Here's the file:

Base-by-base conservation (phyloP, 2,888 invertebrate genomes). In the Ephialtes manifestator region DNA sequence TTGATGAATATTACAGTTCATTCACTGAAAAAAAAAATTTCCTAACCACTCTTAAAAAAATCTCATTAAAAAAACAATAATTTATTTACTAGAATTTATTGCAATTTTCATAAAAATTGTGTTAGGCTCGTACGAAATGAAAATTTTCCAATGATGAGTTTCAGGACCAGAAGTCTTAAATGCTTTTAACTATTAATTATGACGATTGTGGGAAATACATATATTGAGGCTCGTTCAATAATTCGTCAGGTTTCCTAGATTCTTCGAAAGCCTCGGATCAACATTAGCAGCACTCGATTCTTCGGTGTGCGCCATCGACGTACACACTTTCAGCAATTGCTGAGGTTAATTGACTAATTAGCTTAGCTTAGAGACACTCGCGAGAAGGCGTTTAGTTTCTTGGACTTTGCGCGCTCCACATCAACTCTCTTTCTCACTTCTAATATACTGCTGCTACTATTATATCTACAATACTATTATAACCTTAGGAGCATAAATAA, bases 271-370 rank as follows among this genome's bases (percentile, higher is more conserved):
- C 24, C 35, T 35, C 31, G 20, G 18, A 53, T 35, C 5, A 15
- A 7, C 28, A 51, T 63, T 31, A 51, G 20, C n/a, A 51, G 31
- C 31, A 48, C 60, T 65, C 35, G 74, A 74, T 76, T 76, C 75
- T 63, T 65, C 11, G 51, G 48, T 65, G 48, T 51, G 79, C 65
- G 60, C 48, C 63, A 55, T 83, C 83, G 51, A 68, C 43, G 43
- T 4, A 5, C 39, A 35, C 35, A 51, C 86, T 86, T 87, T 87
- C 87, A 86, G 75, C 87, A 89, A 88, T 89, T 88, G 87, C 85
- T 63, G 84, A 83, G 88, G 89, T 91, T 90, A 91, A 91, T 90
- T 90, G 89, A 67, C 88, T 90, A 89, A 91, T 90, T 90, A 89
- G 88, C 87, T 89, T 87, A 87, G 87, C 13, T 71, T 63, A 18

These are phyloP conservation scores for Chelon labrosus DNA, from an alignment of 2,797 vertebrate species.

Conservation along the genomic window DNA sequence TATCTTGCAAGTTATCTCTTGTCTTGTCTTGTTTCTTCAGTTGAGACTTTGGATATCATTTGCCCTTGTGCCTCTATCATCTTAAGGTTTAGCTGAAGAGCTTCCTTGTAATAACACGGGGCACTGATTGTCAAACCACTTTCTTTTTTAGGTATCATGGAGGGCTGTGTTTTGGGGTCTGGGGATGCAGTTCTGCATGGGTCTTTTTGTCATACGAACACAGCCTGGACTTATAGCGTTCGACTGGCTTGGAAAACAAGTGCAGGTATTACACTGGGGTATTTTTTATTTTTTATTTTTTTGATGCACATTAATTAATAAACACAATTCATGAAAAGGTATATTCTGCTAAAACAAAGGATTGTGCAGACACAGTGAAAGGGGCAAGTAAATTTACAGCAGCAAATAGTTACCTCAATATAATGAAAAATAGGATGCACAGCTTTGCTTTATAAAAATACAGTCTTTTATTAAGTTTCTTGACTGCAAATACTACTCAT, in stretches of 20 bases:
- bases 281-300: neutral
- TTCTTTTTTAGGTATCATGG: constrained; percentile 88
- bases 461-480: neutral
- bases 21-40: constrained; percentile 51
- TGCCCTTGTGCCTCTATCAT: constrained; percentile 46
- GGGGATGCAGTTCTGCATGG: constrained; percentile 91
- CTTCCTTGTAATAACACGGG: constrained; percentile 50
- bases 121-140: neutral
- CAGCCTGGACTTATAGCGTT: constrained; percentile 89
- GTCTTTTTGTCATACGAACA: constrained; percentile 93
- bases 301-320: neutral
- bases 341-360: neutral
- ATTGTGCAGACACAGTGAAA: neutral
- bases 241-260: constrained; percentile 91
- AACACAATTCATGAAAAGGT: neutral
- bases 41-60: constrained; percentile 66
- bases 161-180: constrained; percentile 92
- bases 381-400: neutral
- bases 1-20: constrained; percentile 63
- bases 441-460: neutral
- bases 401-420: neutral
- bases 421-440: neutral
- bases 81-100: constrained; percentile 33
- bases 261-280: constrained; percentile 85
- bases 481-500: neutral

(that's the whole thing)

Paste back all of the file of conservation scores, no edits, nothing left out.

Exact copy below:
Base-by-base conservation (phyloP, 2,888 invertebrate genomes). In the Ephialtes manifestator region DNA sequence TTGATGAATATTACAGTTCATTCACTGAAAAAAAAAATTTCCTAACCACTCTTAAAAAAATCTCATTAAAAAAACAATAATTTATTTACTAGAATTTATTGCAATTTTCATAAAAATTGTGTTAGGCTCGTACGAAATGAAAATTTTCCAATGATGAGTTTCAGGACCAGAAGTCTTAAATGCTTTTAACTATTAATTATGACGATTGTGGGAAATACATATATTGAGGCTCGTTCAATAATTCGTCAGGTTTCCTAGATTCTTCGAAAGCCTCGGATCAACATTAGCAGCACTCGATTCTTCGGTGTGCGCCATCGACGTACACACTTTCAGCAATTGCTGAGGTTAATTGACTAATTAGCTTAGCTTAGAGACACTCGCGAGAAGGCGTTTAGTTTCTTGGACTTTGCGCGCTCCACATCAACTCTCTTTCTCACTTCTAATATACTGCTGCTACTATTATATCTACAATACTATTATAACCTTAGGAGCATAAATAA, bases 271-370 rank as follows among this genome's bases (percentile, higher is more conserved):
- C 24, C 35, T 35, C 31, G 20, G 18, A 53, T 35, C 5, A 15
- A 7, C 28, A 51, T 63, T 31, A 51, G 20, C n/a, A 51, G 31
- C 31, A 48, C 60, T 65, C 35, G 74, A 74, T 76, T 76, C 75
- T 63, T 65, C 11, G 51, G 48, T 65, G 48, T 51, G 79, C 65
- G 60, C 48, C 63, A 55, T 83, C 83, G 51, A 68, C 43, G 43
- T 4, A 5, C 39, A 35, C 35, A 51, C 86, T 86, T 87, T 87
- C 87, A 86, G 75, C 87, A 89, A 88, T 89, T 88, G 87, C 85
- T 63, G 84, A 83, G 88, G 89, T 91, T 90, A 91, A 91, T 90
- T 90, G 89, A 67, C 88, T 90, A 89, A 91, T 90, T 90, A 89
- G 88, C 87, T 89, T 87, A 87, G 87, C 13, T 71, T 63, A 18

These are phyloP conservation scores for Chelon labrosus DNA, from an alignment of 2,797 vertebrate species.

Conservation along the genomic window DNA sequence TATCTTGCAAGTTATCTCTTGTCTTGTCTTGTTTCTTCAGTTGAGACTTTGGATATCATTTGCCCTTGTGCCTCTATCATCTTAAGGTTTAGCTGAAGAGCTTCCTTGTAATAACACGGGGCACTGATTGTCAAACCACTTTCTTTTTTAGGTATCATGGAGGGCTGTGTTTTGGGGTCTGGGGATGCAGTTCTGCATGGGTCTTTTTGTCATACGAACACAGCCTGGACTTATAGCGTTCGACTGGCTTGGAAAACAAGTGCAGGTATTACACTGGGGTATTTTTTATTTTTTATTTTTTTGATGCACATTAATTAATAAACACAATTCATGAAAAGGTATATTCTGCTAAAACAAAGGATTGTGCAGACACAGTGAAAGGGGCAAGTAAATTTACAGCAGCAAATAGTTACCTCAATATAATGAAAAATAGGATGCACAGCTTTGCTTTATAAAAATACAGTCTTTTATTAAGTTTCTTGACTGCAAATACTACTCAT, in stretches of 20 bases:
- bases 281-300: neutral
- TTCTTTTTTAGGTATCATGG: constrained; percentile 88
- bases 461-480: neutral
- bases 21-40: constrained; percentile 51
- TGCCCTTGTGCCTCTATCAT: constrained; percentile 46
- GGGGATGCAGTTCTGCATGG: constrained; percentile 91
- CTTCCTTGTAATAACACGGG: constrained; percentile 50
- bases 121-140: neutral
- CAGCCTGGACTTATAGCGTT: constrained; percentile 89
- GTCTTTTTGTCATACGAACA: constrained; percentile 93
- bases 301-320: neutral
- bases 341-360: neutral
- ATTGTGCAGACACAGTGAAA: neutral
- bases 241-260: constrained; percentile 91
- AACACAATTCATGAAAAGGT: neutral
- bases 41-60: constrained; percentile 66
- bases 161-180: constrained; percentile 92
- bases 381-400: neutral
- bases 1-20: constrained; percentile 63
- bases 441-460: neutral
- bases 401-420: neutral
- bases 421-440: neutral
- bases 81-100: constrained; percentile 33
- bases 261-280: constrained; percentile 85
- bases 481-500: neutral